North by Northwest is one of Alfred Hitchcock's best films, which is saying something. It's full of moments of tension and thrills, such as when Eva Marie Saint's character threatens Cary Grant's with a gun in a crowded cafeteria. Some of that tension is undercut significantly, however, by the behavior of a child extra. Viewers can be sure Saint is going to fire that gun—and that it's going to make a loud bang—because there's a little kid right behind the actors who plugs his ears a full five seconds too early.

Back to the Future

In this '50s-set scene from the classic time travel comedy, Marty McFly (Michael J. Fox) takes a pull from a bottle of booze. Fox was supposed to react like it's strong hooch—and some Back to the Future associates decided to help him out by putting real booze in the container. Fox didn't have to act at all when he gulped down a mouthful of high-proof alcohol. His reaction—a glorious spit take—is one of genuine surprise.

The Frighteners

The Frighteners is a quirky, funny horror movie directed by Peter Jackson during the days before he moved on to huge epics like The Lord of the Rings and King Kong. It's about a guy who develops the ability to communicate with (and see) ghosts...so he befriends them, has them "haunt" people, and then charges to exorcise. Michael J. Fox stars as the ghost hunter, playing against type in an attempt to get audiences to associate him with a role other than Marty McFly from Back to the Future. 

It would seem that even Fox himself has a hard time disassociating from those movies. One of his ghost friends is a Wild West gunslinger named "The Judge"—and during the shoot, Fox kept accidentally referring to him as "Doc," as in "Doc Brown" from Back to the Future.

We're the Millers

In We're the Millers, Jason Sudeikis, Jennifer Aniston, Emma Roberts, and Will Poulter play four people pretending to be a family as part of a drug smuggling operation. In one scene, Sudeikis's character turns on a radio, and TLC's "Waterfalls" is supposed to come out. Instead, the cast and crew took this opportunity to prank Aniston: rather than "Waterfalls," the theme song from Aniston's old sitcom, Friends, blasts out of the speakers. Sudeikis's emphatic handclaps in Aniston's direction are particularly delightful.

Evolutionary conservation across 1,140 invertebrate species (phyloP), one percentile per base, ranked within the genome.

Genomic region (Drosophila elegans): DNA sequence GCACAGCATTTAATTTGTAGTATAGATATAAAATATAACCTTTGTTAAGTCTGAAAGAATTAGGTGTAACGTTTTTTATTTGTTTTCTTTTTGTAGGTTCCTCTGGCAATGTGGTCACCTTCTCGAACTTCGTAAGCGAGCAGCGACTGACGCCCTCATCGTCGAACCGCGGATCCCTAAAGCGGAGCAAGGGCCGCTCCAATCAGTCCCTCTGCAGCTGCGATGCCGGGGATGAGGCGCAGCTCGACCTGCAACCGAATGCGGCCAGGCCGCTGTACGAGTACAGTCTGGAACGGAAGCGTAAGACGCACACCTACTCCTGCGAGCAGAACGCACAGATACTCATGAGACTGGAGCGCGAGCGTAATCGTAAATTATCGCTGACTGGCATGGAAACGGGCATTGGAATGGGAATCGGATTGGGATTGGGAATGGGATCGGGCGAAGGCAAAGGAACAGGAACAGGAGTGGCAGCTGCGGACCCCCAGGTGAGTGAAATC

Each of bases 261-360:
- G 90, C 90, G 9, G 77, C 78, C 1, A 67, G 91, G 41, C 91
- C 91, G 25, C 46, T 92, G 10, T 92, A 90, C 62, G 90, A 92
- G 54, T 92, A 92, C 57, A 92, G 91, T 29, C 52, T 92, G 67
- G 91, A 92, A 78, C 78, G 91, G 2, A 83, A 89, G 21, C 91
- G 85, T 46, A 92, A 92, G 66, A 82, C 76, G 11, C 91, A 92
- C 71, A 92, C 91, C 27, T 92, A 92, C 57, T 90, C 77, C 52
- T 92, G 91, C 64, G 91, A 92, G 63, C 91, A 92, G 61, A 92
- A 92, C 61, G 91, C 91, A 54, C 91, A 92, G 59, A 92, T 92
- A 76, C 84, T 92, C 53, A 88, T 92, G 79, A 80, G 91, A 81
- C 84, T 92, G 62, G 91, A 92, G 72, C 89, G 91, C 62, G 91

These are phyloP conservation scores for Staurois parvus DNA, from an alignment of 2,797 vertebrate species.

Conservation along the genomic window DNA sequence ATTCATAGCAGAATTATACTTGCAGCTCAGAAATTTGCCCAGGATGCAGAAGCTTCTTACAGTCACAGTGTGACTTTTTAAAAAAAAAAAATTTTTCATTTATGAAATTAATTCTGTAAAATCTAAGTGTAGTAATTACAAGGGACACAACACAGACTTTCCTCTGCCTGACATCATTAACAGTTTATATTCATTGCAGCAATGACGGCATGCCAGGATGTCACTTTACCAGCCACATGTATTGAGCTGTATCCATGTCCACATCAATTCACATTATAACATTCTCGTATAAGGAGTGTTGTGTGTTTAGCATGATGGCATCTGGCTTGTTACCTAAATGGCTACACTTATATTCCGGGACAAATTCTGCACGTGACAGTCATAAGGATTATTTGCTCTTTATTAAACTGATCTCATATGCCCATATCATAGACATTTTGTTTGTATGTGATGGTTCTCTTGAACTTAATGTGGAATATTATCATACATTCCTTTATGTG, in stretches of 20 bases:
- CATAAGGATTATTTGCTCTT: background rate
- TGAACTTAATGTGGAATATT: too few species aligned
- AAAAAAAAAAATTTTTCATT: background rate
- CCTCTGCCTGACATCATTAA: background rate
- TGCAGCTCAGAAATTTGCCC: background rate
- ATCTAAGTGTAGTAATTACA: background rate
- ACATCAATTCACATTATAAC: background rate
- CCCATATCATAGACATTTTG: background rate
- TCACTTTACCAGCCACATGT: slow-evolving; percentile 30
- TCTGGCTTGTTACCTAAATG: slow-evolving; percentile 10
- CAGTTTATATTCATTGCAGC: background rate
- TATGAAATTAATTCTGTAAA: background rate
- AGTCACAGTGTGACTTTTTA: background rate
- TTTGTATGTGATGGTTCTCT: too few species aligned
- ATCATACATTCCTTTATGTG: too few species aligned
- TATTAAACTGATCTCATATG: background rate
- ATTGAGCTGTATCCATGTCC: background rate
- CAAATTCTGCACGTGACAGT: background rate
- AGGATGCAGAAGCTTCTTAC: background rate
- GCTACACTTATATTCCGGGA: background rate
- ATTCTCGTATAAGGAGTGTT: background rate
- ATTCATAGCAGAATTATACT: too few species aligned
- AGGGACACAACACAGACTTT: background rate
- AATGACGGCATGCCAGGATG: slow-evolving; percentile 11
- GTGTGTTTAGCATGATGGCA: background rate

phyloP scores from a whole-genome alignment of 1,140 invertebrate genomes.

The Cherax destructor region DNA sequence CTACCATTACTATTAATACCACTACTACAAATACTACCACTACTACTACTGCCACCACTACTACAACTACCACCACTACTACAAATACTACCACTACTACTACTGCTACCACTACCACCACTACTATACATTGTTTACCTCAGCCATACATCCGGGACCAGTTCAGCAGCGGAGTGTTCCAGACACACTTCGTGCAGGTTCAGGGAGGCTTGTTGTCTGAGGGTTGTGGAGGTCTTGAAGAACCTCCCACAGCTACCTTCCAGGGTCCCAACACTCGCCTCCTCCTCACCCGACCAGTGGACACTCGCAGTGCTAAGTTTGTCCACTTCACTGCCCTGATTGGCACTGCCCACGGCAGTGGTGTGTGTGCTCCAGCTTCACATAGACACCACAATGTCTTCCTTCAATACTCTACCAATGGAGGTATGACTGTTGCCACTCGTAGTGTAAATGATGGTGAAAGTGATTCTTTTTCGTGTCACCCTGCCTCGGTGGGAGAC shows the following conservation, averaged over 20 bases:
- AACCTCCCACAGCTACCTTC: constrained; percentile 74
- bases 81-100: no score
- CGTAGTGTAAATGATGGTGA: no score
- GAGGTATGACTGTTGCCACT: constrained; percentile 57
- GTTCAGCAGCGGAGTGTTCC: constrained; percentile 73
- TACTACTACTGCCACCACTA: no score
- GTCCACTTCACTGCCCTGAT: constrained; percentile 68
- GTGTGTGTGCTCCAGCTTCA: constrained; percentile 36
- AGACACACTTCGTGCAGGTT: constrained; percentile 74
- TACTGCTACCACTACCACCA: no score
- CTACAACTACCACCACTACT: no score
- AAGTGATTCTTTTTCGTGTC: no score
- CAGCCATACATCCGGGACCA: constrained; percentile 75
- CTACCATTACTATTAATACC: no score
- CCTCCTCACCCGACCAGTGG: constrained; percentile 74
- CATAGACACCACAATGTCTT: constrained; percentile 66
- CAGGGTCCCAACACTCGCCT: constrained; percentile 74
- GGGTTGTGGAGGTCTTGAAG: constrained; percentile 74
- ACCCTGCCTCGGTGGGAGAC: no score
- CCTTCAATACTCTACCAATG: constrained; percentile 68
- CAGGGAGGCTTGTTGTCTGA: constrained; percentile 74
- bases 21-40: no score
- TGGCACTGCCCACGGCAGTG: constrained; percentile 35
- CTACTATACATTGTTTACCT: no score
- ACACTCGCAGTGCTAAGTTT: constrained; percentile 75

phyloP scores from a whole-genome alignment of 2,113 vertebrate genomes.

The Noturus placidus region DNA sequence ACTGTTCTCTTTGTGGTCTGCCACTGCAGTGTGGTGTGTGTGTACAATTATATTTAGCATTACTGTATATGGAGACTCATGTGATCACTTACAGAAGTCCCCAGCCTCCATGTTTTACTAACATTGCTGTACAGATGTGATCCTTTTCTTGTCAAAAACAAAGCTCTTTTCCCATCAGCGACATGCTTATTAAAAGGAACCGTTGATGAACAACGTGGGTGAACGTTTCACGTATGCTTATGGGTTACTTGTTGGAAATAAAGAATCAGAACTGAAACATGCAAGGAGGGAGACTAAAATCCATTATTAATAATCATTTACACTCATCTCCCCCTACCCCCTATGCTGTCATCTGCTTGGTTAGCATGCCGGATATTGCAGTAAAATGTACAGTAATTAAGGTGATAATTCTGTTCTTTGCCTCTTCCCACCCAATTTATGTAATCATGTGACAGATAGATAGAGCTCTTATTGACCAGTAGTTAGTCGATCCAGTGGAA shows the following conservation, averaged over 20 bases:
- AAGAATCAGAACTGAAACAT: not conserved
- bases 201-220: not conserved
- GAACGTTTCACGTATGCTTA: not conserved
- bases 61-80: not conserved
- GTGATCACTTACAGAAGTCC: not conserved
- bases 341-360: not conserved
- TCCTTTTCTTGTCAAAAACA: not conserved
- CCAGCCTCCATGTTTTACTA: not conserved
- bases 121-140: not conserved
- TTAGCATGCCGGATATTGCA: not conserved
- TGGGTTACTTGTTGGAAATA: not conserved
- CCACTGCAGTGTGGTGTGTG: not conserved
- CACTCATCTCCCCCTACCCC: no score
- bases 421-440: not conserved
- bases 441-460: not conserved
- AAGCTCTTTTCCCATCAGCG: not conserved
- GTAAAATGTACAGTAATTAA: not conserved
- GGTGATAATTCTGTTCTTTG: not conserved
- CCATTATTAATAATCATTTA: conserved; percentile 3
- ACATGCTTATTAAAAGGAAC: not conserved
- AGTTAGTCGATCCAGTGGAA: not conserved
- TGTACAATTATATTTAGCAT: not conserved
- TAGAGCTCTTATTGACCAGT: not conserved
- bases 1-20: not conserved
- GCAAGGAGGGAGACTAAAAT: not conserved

Liar Liar

Jim Carrey is a gifted improviser, and directors will often just let him go, rolling film as he experiments on the fly to see if he can come up with something funnier than the script. In Liar Liar, Carrey plays a smooth-talking lawyer whose habitual unreliability with his son inspires his kid to wish he'd stop lying—leaving Carrey temporarily cursed with the inability to be anything but completely honest. The setup makes for one of his most over-the-top performances ever, and he generated so many funny but ultimately unused takes that filmmakers ran some of them as an over-the-credits gag reel with plenty of laughs in its own right.

Star Trek

One thing unites the many different Star Trek properties, from the original series in the 1960s through the world-expanding shows in the '80s and '90s and the big-budget big-screen reboots of the 21st century. Yes, all the Treks tell grand and imaginative stories promoting unity and brotherhood, but that isn't the key ingredient that ties it all together. It's that spaceship doors that are supposed to open automatically—because it's the future—never seem to work correctly.